How often do you engage with human resources (HR)? Risk managers may not give a lot of thought to HR, but they should.
According to COSO and its industry leading ERM framework (Enterprise Risk Management – Integrating Strategy and Performance), attracting, developing, and retaining capable individuals is a key element of governance and culture. Why does HR matter?
HR is often the home of training initiatives. Making inroads with HR can help ensure that onboarding and training speaks about the importance of risk management and how it is part of everyone’s job description. It’s also an opportunity to reinforce procedures, positive behaviors and values necessary for strong risk management.
Measuring performance and incentivizing long-term goals. Incentives should align with an institution’s long-term goals and objectives. They shouldn’t reward behavior that runs counter to the interests of the institution. Remember how Wells Fargo got into hot water for CSRs opening new customer accounts without consent in order to meet quotas? When risk management is involved in these conversations, it can identify potential problems and conflicts of interest and nip them in the bud.
Informing candidate selection. HR is trained in helping identify the strongest candidates for a job. Risk management skills won’t be top of the requirement list for most positions, but that doesn’t mean they shouldn’t influence hiring decisions. When staffing comes up in strategy meetings, make a case for qualities that can help reinforce the institution’s risk management culture.
For C-level executives, it means seeking out candidates with judgement skills and risk management experience. For mid and lower level positions, it means looking for candidates with a background and personality traits that suggest they work collaboratively and are open-minded and inquisitive.
Uncovering best practices. Can you imagine interviewing a new IT security employee and letting them know that you want to pay the lowest salary possible, you expect them to have leading knowledge on IT security, and you need them to be available 24 hours a day and seven days a week?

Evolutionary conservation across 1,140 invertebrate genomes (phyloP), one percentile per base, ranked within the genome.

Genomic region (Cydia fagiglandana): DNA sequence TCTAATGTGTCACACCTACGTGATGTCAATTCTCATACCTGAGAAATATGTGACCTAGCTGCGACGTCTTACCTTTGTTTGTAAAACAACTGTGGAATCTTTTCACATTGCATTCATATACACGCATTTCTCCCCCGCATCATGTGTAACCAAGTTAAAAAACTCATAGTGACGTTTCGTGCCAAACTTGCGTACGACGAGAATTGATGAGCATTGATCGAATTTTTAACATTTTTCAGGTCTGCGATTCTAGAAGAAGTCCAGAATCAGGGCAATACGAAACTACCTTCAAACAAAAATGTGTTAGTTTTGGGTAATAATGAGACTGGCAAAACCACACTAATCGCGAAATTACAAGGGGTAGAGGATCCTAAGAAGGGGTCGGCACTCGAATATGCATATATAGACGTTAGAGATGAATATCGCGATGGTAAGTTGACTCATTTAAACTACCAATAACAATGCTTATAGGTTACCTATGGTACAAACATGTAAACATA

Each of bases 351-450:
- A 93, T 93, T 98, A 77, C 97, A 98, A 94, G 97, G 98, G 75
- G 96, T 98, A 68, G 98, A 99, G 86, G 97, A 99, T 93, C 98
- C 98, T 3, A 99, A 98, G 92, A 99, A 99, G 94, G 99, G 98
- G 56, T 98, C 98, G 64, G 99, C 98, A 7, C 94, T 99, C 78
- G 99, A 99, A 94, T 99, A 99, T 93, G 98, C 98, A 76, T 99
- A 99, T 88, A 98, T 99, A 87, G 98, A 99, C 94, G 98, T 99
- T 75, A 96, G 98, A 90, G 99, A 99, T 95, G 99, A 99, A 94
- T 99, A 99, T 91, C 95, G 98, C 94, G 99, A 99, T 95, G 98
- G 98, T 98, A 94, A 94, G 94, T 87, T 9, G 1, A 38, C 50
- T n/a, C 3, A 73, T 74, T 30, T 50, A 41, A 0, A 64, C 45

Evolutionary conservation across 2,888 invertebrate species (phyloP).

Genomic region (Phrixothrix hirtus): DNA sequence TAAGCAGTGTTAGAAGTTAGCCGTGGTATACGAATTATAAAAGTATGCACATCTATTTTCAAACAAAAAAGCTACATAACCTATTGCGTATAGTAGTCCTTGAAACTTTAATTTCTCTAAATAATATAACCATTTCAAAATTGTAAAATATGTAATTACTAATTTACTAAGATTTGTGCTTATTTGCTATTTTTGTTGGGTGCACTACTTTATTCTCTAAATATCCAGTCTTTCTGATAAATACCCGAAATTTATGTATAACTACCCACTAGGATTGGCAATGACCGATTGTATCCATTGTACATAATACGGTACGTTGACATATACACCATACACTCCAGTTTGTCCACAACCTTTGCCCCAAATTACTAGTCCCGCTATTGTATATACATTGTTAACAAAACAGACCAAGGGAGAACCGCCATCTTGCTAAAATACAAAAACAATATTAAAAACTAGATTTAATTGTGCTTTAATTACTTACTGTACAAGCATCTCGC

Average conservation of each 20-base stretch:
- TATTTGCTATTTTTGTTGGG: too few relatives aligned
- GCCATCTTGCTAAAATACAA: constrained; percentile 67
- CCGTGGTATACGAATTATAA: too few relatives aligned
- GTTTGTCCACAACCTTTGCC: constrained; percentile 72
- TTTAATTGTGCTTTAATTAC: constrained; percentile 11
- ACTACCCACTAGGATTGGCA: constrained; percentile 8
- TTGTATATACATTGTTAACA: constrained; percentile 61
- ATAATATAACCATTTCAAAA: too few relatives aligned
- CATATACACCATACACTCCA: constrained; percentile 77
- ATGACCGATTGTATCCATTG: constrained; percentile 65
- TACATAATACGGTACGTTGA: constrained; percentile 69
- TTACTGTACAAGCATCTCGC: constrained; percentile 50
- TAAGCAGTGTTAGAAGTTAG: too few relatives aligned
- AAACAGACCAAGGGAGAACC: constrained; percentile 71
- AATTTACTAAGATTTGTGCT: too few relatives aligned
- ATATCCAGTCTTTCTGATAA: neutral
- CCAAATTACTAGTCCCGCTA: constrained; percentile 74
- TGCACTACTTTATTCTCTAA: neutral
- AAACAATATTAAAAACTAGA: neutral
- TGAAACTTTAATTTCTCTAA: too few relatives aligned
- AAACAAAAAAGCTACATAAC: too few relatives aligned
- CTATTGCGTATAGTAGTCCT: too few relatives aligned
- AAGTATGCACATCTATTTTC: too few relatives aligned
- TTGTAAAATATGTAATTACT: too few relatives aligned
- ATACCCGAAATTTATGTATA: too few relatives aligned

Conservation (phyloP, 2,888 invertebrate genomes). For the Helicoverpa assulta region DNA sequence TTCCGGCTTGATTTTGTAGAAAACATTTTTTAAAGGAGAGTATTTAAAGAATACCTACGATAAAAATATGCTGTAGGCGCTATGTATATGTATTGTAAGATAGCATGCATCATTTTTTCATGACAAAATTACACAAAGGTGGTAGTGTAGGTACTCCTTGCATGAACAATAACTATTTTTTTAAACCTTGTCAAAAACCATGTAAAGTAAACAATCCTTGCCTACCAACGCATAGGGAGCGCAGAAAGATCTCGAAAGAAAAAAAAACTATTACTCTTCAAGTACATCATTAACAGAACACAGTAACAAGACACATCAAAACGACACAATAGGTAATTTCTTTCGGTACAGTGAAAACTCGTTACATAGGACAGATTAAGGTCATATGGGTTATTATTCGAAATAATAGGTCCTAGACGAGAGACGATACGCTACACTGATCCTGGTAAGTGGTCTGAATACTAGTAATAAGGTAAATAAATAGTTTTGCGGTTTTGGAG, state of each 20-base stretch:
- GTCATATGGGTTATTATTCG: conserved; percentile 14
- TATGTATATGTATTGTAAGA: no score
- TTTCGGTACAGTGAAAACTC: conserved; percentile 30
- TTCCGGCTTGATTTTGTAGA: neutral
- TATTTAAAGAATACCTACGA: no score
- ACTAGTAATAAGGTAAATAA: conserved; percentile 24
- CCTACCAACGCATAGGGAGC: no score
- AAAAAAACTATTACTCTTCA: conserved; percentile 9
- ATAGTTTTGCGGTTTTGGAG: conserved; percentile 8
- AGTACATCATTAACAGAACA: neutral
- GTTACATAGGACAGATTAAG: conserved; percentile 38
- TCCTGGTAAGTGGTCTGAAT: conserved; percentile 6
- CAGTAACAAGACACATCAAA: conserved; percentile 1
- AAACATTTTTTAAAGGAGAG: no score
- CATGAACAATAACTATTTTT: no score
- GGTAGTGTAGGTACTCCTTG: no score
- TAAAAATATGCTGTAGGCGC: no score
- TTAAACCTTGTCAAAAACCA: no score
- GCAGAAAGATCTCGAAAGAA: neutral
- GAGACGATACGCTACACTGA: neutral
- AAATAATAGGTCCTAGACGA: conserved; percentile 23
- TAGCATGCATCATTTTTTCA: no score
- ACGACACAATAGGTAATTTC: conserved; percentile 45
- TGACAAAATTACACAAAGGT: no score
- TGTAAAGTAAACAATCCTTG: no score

But that’s exactly what many financial institutions do when they go through the vendor selection process. Rather than view third-party vendors as strategic relationships that can help the organization achieve its goals, they view them in the same light as they do their office supplies: necessities that should be purchased at as low a cost as possible.
Combining best practices from HR with vendor management processes can improve vendor selection, leading to reduced third-party risk down the road. I call it vendor resource management.
The Risk of Failing to Attract and Nurture New Talent
The risk of failing to attract and nurture new talent is a top concern at community banks and credit unions. Young graduates’ banking experience is often limited to the teller line. That is, if they’ve even been inside a bank at all.
Meanwhile, banks and credit unions in need of future lenders, compliance and risk officer officers, and IT leaders find themselves competing with every other industry and bigger companies with far more brand awareness.
What is your institution doing to reach next generation leaders? If the answer is nothing, it’s definitely worth a conversation.
One effort worth noting is the Conference of State Bank Supervisors’ annual community bank case study competition. This competition invites teams of undergraduate students to study a local community bank, giving them the opportunity to learn about the industry firsthand by engaging with local bankers and others knowledgeable about the industry.
Each year the winning case studies are published in the Journal of Community Bank Case Studies and present to regulators and industry stakeholders at the Community Banking in the 21st Century Research and Policy Conference. Interest in the competition is steadily increasing with 58 student teams in 2019, up from 33 in 2017.
Last year the competition focused on financial innovation and how community banks utilize technology to streamline processes and better serve their consumers. The first-place team from Eastern Kentucky University focused on $2 billion-asset Central Bank in Lexington, Ky. and how it engages in due diligence to “ensure the most innovative community banking technologies are integrated, strategically aligned, secure, and compliant with regulations.”
It also looked forward to how the bank wants to implement third-party vendors focused on artificial intelligence, digital lending, and fintech. (Not to toot our own horn, but it includes a shout-out to Nvendor for the role it plays in managing Central Bank’s 403 third-party vendors.)
These in-depth case studies have surely left an impression on participating students, exposing them to a potential career path they otherwise wouldn’t have known about. And it’s likely to have attracted the kind of go-getters any business would want to hire.
ERM is all about overcoming silos to create stronger, more resilient institutions that are poised to take early action to exploit opportunities and defend against threats. This requires informational give and take, where different areas don’t just air their opinions but are open to best practices and input.
It’s not just about minimizing risk. It’s understanding how changes in risk impact decisions and making the most of that awareness. To learn more about the components and principles of COSO’s framework, join us for our webinar, ERM 101: What’s COSO and Why Should I Care?.